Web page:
Arts > Immaculate misconceptions

01 September 2016 | by Mark Lawson

Immaculate misconceptions


Australian writer-director Simon Stone’s trademark is updating classic plays to have the feel of a contemporary police procedural. His translation of Ibsen’s The Wild Duck to present-day Australia was seen at the Barbican in 2014, and has recently been released as a movie, starring Geoffrey Rush, called The Daughter.

Although Stone’s preferred source material is Scandinavian (having also reworked Strindberg’s Miss Julie), he has turned to the Spanish archive for a reinterpretation of Federico García Lorca’s Yerma.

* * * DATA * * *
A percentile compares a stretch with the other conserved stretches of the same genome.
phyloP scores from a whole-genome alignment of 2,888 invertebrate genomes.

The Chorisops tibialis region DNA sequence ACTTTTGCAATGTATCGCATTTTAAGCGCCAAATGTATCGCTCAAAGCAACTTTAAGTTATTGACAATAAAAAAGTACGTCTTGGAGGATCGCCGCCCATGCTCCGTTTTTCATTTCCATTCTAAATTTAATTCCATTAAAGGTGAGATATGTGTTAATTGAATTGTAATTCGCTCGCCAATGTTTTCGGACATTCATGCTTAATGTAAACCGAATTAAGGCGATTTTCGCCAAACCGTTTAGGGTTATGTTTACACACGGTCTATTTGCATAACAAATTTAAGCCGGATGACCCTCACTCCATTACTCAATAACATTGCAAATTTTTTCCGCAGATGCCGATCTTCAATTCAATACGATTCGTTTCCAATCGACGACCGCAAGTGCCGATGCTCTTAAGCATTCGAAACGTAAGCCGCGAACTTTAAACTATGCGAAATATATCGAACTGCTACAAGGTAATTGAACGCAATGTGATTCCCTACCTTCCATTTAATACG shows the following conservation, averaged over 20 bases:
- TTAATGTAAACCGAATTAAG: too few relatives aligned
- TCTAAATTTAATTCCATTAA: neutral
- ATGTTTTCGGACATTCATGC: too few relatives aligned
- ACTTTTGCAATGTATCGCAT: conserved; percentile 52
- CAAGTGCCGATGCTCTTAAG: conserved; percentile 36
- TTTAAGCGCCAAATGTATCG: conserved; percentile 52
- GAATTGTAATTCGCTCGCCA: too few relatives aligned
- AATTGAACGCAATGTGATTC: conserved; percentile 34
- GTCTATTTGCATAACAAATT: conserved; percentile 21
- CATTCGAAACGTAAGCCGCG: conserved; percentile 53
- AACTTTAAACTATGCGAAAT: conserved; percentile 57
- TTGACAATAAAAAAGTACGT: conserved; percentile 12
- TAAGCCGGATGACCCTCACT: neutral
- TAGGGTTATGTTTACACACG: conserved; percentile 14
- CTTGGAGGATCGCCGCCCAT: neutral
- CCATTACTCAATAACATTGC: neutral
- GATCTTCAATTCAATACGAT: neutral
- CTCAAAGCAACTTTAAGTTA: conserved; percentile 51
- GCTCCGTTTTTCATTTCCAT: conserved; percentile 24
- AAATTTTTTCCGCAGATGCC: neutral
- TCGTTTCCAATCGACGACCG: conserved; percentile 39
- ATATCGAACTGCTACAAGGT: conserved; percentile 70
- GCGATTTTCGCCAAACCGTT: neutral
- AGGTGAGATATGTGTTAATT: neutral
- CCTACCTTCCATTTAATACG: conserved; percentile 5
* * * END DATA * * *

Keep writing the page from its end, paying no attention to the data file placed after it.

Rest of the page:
Lorca’s most-seen theatrical work is Blood Wedding, and this play from 1933 is a sort of accidental thematic sequel that might be titled “Blood Motherhood”. Yerma literally translates as “barren”, the derogatory term hurled at Lorca’s tragic heroine, whose failure to bear her husband a child becomes a source of shame and superstition in rural, Catholic Spain.
Time-travelled classics work if the original situation either remains recognisable or has taken on an interesting new resonance.


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